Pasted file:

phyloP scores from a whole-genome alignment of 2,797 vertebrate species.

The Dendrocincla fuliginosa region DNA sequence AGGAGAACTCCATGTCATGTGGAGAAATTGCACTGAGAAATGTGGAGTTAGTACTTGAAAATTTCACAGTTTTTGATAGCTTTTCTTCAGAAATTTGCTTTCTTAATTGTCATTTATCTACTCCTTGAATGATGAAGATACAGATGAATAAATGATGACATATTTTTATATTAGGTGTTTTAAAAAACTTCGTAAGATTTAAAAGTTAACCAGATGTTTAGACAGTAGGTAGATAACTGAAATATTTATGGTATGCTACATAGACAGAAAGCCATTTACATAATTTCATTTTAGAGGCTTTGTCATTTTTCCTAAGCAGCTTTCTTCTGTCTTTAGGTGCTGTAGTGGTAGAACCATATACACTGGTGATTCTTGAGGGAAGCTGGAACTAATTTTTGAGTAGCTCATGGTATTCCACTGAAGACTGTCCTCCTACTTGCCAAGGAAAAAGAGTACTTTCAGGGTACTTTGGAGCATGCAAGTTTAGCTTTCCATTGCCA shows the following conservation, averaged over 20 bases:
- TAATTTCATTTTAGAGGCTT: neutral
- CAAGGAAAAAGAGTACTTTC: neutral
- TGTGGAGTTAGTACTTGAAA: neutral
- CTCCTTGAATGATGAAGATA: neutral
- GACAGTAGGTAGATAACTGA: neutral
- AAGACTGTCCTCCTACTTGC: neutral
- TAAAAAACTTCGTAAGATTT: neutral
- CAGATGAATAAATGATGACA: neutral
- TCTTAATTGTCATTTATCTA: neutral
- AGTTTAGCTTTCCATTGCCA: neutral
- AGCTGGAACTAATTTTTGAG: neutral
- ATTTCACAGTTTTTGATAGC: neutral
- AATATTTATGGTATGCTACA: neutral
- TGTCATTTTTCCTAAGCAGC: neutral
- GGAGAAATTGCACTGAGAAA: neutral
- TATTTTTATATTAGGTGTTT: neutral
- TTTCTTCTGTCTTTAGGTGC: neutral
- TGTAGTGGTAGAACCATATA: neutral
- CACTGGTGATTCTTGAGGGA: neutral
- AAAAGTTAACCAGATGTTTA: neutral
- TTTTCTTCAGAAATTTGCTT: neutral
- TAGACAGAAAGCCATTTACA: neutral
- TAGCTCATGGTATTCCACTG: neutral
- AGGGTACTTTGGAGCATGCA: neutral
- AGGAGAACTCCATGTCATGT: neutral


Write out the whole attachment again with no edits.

phyloP scores from a whole-genome alignment of 2,797 vertebrate species.

The Dendrocincla fuliginosa region DNA sequence AGGAGAACTCCATGTCATGTGGAGAAATTGCACTGAGAAATGTGGAGTTAGTACTTGAAAATTTCACAGTTTTTGATAGCTTTTCTTCAGAAATTTGCTTTCTTAATTGTCATTTATCTACTCCTTGAATGATGAAGATACAGATGAATAAATGATGACATATTTTTATATTAGGTGTTTTAAAAAACTTCGTAAGATTTAAAAGTTAACCAGATGTTTAGACAGTAGGTAGATAACTGAAATATTTATGGTATGCTACATAGACAGAAAGCCATTTACATAATTTCATTTTAGAGGCTTTGTCATTTTTCCTAAGCAGCTTTCTTCTGTCTTTAGGTGCTGTAGTGGTAGAACCATATACACTGGTGATTCTTGAGGGAAGCTGGAACTAATTTTTGAGTAGCTCATGGTATTCCACTGAAGACTGTCCTCCTACTTGCCAAGGAAAAAGAGTACTTTCAGGGTACTTTGGAGCATGCAAGTTTAGCTTTCCATTGCCA shows the following conservation, averaged over 20 bases:
- TAATTTCATTTTAGAGGCTT: neutral
- CAAGGAAAAAGAGTACTTTC: neutral
- TGTGGAGTTAGTACTTGAAA: neutral
- CTCCTTGAATGATGAAGATA: neutral
- GACAGTAGGTAGATAACTGA: neutral
- AAGACTGTCCTCCTACTTGC: neutral
- TAAAAAACTTCGTAAGATTT: neutral
- CAGATGAATAAATGATGACA: neutral
- TCTTAATTGTCATTTATCTA: neutral
- AGTTTAGCTTTCCATTGCCA: neutral
- AGCTGGAACTAATTTTTGAG: neutral
- ATTTCACAGTTTTTGATAGC: neutral
- AATATTTATGGTATGCTACA: neutral
- TGTCATTTTTCCTAAGCAGC: neutral
- GGAGAAATTGCACTGAGAAA: neutral
- TATTTTTATATTAGGTGTTT: neutral
- TTTCTTCTGTCTTTAGGTGC: neutral
- TGTAGTGGTAGAACCATATA: neutral
- CACTGGTGATTCTTGAGGGA: neutral
- AAAAGTTAACCAGATGTTTA: neutral
- TTTTCTTCAGAAATTTGCTT: neutral
- TAGACAGAAAGCCATTTACA: neutral
- TAGCTCATGGTATTCCACTG: neutral
- AGGGTACTTTGGAGCATGCA: neutral
- AGGAGAACTCCATGTCATGT: neutral